Sparklines are tiny graphics that look like miniature charts, but fit in a single worksheet cell. Compared to charts, they're simplified and stripped down, with no gridlines, borders, legend, or callouts. Interestingly, these limitations make sparklines so much more versatile than their graphing big brothers. While a worksheet might feel overburdened with more than a couple of full-fledged charts, you can easily fill its cells with a dozen sparklines, while still keeping it clear and clean.
As you'll soon see, using sparklines is easy. Using them well isn't too difficult either, as long as you have a solid understanding of their proper role in life. The key detail you should understand is that sparklines are not a poor man's chart. They aren't intended to replace, simplify, or compete with Excel's charting feature at all. In fact, sparklines have a closer relation to data bars, color scales, and icon sets—the conditional formatting features you explored in the first half of this chapter.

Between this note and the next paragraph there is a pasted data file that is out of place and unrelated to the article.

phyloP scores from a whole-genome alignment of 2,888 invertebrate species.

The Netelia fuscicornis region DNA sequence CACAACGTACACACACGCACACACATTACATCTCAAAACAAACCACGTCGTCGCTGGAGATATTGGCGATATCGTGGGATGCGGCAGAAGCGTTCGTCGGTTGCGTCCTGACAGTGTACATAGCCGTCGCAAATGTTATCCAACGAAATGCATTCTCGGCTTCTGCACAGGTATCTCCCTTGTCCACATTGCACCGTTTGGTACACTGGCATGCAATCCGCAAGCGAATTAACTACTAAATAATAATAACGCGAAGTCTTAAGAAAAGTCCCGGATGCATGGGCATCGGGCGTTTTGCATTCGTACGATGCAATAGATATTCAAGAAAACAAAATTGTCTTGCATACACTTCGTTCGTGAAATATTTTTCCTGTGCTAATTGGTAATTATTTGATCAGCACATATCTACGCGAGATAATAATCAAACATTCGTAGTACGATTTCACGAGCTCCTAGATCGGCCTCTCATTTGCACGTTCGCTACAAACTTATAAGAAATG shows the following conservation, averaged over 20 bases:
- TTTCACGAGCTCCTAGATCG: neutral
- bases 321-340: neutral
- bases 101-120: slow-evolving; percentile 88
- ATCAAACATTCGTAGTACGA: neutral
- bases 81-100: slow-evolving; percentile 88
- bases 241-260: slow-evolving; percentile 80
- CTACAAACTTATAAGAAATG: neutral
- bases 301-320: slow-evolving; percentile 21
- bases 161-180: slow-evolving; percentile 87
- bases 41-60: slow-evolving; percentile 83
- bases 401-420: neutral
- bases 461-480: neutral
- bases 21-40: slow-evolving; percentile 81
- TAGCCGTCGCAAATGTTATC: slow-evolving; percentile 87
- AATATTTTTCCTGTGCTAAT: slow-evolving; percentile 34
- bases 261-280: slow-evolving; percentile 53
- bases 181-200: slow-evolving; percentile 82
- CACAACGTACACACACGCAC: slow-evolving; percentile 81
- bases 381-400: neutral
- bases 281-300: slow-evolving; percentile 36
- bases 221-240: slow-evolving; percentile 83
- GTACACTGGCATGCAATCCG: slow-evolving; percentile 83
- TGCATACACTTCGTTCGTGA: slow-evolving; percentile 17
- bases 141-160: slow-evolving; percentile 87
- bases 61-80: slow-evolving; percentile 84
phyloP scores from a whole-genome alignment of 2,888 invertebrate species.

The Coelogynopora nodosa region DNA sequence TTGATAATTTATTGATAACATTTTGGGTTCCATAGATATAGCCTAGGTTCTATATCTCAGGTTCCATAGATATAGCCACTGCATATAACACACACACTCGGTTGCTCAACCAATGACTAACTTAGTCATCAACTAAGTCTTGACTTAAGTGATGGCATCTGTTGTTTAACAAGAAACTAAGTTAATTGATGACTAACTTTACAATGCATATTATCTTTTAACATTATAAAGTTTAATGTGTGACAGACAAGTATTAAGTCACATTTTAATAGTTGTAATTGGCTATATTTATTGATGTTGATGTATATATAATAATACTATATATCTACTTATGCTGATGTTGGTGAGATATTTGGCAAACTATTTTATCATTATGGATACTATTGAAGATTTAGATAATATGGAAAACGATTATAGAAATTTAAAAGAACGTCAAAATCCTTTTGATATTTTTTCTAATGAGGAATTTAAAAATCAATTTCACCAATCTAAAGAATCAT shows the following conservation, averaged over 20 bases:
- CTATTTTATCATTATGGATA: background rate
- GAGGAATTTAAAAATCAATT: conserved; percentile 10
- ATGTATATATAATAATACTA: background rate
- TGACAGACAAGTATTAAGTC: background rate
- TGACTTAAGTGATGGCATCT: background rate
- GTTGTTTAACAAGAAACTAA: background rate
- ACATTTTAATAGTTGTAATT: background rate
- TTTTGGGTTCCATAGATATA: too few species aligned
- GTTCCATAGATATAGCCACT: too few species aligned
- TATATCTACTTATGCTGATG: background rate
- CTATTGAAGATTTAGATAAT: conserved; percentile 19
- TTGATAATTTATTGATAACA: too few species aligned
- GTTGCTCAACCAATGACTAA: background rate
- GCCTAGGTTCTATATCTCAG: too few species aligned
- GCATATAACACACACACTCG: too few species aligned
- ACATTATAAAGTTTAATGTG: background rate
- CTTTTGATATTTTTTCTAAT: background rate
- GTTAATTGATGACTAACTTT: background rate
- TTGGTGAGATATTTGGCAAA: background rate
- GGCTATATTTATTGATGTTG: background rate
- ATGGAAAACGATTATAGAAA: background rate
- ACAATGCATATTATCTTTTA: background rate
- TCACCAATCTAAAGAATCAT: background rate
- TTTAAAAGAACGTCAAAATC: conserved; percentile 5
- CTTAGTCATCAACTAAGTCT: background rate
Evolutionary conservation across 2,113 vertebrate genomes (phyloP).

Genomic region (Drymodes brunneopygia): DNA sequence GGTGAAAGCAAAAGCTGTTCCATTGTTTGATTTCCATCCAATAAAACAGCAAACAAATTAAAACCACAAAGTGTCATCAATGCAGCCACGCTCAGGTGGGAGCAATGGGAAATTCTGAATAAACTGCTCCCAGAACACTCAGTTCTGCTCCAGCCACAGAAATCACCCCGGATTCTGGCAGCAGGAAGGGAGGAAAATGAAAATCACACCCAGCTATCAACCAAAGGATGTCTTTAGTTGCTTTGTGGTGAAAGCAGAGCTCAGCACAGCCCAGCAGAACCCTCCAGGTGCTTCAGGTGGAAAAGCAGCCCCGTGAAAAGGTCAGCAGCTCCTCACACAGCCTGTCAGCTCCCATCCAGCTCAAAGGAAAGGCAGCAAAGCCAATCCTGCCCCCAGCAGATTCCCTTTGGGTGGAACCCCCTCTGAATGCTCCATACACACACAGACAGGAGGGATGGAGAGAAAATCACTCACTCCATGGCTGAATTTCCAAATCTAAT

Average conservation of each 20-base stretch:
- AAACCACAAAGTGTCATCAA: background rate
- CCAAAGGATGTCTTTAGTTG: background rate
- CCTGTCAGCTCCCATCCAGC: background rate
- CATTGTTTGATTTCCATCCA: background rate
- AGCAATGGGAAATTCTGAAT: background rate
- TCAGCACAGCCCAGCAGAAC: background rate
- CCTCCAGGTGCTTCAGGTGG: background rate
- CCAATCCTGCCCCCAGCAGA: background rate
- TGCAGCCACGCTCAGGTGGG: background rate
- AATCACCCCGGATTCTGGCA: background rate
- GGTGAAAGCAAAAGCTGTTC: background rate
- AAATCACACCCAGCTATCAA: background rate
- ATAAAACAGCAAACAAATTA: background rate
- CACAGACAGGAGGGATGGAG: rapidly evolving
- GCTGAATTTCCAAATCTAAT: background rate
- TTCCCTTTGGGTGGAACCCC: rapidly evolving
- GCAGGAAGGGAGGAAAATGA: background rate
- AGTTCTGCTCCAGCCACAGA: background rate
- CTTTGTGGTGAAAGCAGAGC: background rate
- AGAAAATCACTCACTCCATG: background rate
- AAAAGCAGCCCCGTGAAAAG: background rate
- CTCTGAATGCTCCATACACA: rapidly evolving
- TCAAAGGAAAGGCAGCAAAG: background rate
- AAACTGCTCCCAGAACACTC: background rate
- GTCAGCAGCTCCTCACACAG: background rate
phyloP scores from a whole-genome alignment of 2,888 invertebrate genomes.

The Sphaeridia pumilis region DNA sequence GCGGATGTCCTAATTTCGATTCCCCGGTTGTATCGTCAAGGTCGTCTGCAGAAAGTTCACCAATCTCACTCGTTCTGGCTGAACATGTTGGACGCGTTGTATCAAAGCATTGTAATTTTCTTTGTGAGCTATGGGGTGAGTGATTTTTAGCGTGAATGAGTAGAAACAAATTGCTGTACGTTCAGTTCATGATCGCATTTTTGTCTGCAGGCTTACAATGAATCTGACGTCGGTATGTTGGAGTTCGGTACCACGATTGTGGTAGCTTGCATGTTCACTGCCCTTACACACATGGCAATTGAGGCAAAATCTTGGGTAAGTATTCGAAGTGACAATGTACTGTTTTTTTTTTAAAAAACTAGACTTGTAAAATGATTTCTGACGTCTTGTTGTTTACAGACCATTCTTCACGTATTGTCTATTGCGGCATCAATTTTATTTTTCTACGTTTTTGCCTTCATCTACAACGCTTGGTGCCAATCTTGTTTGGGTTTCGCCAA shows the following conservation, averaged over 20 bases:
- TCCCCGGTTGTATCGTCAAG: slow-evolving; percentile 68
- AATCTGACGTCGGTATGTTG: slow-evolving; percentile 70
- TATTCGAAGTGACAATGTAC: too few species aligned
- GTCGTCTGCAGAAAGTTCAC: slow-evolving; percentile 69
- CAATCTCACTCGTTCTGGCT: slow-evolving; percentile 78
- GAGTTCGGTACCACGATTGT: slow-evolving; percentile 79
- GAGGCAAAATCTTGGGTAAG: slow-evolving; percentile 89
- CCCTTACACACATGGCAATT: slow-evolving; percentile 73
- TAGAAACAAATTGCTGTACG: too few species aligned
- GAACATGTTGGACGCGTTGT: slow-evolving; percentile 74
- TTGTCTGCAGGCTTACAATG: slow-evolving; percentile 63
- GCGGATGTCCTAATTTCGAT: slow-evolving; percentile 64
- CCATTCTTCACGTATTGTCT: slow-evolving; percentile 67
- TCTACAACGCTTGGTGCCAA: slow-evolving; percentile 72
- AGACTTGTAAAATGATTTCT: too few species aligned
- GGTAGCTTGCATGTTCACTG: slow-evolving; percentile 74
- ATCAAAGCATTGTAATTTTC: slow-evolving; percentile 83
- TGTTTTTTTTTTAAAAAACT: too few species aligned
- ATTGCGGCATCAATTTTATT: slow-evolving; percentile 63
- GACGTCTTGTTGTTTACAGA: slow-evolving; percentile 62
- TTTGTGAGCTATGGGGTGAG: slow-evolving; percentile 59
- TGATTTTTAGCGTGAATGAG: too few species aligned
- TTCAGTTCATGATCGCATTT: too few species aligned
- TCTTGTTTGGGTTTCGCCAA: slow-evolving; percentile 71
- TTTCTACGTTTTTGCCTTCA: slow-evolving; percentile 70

Much like these features, sparklines are a way to give you an at-a-glance overview of your data and its significance. For example, a properly placed sparkline can highlight plummeting profit, a seasonal spike in orders, or an uncanny winning streak in the company bowling league. They might not give you all the details, but they can alert you to trends, patterns, and dramatic changes, without forcing you to perform a painstaking review of all the numbers.
Currently, sparklines come in just ...